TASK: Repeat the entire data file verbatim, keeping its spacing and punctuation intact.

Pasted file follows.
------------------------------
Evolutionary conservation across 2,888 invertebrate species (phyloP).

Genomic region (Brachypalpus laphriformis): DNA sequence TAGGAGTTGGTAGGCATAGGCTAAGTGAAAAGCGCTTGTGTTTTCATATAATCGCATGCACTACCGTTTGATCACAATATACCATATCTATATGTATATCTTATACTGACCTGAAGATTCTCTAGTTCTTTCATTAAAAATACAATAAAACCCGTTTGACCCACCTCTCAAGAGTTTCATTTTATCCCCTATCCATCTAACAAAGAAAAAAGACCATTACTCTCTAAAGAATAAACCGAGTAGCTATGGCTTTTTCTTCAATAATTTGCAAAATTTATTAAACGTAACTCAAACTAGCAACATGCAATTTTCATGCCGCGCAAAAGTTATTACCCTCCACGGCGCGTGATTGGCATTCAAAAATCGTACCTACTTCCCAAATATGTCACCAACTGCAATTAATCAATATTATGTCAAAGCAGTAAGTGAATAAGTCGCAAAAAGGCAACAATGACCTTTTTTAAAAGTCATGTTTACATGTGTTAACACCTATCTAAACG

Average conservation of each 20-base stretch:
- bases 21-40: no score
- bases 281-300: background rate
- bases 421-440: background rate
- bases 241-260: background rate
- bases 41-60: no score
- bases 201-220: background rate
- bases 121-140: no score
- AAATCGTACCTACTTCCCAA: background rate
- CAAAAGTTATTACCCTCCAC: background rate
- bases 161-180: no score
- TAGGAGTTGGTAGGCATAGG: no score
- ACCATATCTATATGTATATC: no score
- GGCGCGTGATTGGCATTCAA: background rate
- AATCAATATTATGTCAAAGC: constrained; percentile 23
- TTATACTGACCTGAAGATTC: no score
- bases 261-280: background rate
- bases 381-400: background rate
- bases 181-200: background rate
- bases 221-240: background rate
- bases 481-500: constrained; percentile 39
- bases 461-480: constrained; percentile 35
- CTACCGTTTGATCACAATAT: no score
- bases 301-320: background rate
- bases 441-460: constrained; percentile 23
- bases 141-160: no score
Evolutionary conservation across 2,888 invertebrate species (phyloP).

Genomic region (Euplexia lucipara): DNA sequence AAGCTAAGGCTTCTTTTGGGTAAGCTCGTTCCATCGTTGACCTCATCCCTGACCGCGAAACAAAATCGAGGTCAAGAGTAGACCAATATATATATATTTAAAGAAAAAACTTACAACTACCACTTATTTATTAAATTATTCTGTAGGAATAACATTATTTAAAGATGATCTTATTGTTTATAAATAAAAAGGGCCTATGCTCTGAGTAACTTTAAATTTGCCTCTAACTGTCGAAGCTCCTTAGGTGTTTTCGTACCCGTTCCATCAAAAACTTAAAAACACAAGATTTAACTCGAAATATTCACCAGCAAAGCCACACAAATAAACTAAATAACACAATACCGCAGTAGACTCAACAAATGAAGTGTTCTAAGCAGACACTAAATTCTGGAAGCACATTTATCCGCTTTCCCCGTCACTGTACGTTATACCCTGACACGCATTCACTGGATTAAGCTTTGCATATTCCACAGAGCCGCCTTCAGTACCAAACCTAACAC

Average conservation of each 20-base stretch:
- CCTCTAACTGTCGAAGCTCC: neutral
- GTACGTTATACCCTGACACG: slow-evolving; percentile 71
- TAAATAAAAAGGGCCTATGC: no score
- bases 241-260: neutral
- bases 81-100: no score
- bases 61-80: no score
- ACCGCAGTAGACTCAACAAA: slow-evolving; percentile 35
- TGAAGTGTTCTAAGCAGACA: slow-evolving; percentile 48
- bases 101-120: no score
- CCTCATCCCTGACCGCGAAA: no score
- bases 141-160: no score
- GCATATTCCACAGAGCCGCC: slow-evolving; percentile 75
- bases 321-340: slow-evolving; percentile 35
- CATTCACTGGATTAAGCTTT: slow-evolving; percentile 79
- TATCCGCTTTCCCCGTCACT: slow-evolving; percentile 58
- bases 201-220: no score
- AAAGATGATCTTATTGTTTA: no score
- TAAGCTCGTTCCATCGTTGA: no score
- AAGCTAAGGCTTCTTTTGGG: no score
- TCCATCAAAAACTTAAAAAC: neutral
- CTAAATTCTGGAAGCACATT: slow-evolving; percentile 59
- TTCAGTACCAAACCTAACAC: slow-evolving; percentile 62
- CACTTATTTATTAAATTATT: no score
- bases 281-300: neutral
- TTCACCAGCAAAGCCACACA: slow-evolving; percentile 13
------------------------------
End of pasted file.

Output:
Evolutionary conservation across 2,888 invertebrate species (phyloP).

Genomic region (Brachypalpus laphriformis): DNA sequence TAGGAGTTGGTAGGCATAGGCTAAGTGAAAAGCGCTTGTGTTTTCATATAATCGCATGCACTACCGTTTGATCACAATATACCATATCTATATGTATATCTTATACTGACCTGAAGATTCTCTAGTTCTTTCATTAAAAATACAATAAAACCCGTTTGACCCACCTCTCAAGAGTTTCATTTTATCCCCTATCCATCTAACAAAGAAAAAAGACCATTACTCTCTAAAGAATAAACCGAGTAGCTATGGCTTTTTCTTCAATAATTTGCAAAATTTATTAAACGTAACTCAAACTAGCAACATGCAATTTTCATGCCGCGCAAAAGTTATTACCCTCCACGGCGCGTGATTGGCATTCAAAAATCGTACCTACTTCCCAAATATGTCACCAACTGCAATTAATCAATATTATGTCAAAGCAGTAAGTGAATAAGTCGCAAAAAGGCAACAATGACCTTTTTTAAAAGTCATGTTTACATGTGTTAACACCTATCTAAACG

Average conservation of each 20-base stretch:
- bases 21-40: no score
- bases 281-300: background rate
- bases 421-440: background rate
- bases 241-260: background rate
- bases 41-60: no score
- bases 201-220: background rate
- bases 121-140: no score
- AAATCGTACCTACTTCCCAA: background rate
- CAAAAGTTATTACCCTCCAC: background rate
- bases 161-180: no score
- TAGGAGTTGGTAGGCATAGG: no score
- ACCATATCTATATGTATATC: no score
- GGCGCGTGATTGGCATTCAA: background rate
- AATCAATATTATGTCAAAGC: constrained; percentile 23
- TTATACTGACCTGAAGATTC: no score
- bases 261-280: background rate
- bases 381-400: background rate
- bases 181-200: background rate
- bases 221-240: background rate
- bases 481-500: constrained; percentile 39
- bases 461-480: constrained; percentile 35
- CTACCGTTTGATCACAATAT: no score
- bases 301-320: background rate
- bases 441-460: constrained; percentile 23
- bases 141-160: no score
Evolutionary conservation across 2,888 invertebrate species (phyloP).

Genomic region (Euplexia lucipara): DNA sequence AAGCTAAGGCTTCTTTTGGGTAAGCTCGTTCCATCGTTGACCTCATCCCTGACCGCGAAACAAAATCGAGGTCAAGAGTAGACCAATATATATATATTTAAAGAAAAAACTTACAACTACCACTTATTTATTAAATTATTCTGTAGGAATAACATTATTTAAAGATGATCTTATTGTTTATAAATAAAAAGGGCCTATGCTCTGAGTAACTTTAAATTTGCCTCTAACTGTCGAAGCTCCTTAGGTGTTTTCGTACCCGTTCCATCAAAAACTTAAAAACACAAGATTTAACTCGAAATATTCACCAGCAAAGCCACACAAATAAACTAAATAACACAATACCGCAGTAGACTCAACAAATGAAGTGTTCTAAGCAGACACTAAATTCTGGAAGCACATTTATCCGCTTTCCCCGTCACTGTACGTTATACCCTGACACGCATTCACTGGATTAAGCTTTGCATATTCCACAGAGCCGCCTTCAGTACCAAACCTAACAC

Average conservation of each 20-base stretch:
- CCTCTAACTGTCGAAGCTCC: neutral
- GTACGTTATACCCTGACACG: slow-evolving; percentile 71
- TAAATAAAAAGGGCCTATGC: no score
- bases 241-260: neutral
- bases 81-100: no score
- bases 61-80: no score
- ACCGCAGTAGACTCAACAAA: slow-evolving; percentile 35
- TGAAGTGTTCTAAGCAGACA: slow-evolving; percentile 48
- bases 101-120: no score
- CCTCATCCCTGACCGCGAAA: no score
- bases 141-160: no score
- GCATATTCCACAGAGCCGCC: slow-evolving; percentile 75
- bases 321-340: slow-evolving; percentile 35
- CATTCACTGGATTAAGCTTT: slow-evolving; percentile 79
- TATCCGCTTTCCCCGTCACT: slow-evolving; percentile 58
- bases 201-220: no score
- AAAGATGATCTTATTGTTTA: no score
- TAAGCTCGTTCCATCGTTGA: no score
- AAGCTAAGGCTTCTTTTGGG: no score
- TCCATCAAAAACTTAAAAAC: neutral
- CTAAATTCTGGAAGCACATT: slow-evolving; percentile 59
- TTCAGTACCAAACCTAACAC: slow-evolving; percentile 62
- CACTTATTTATTAAATTATT: no score
- bases 281-300: neutral
- TTCACCAGCAAAGCCACACA: slow-evolving; percentile 13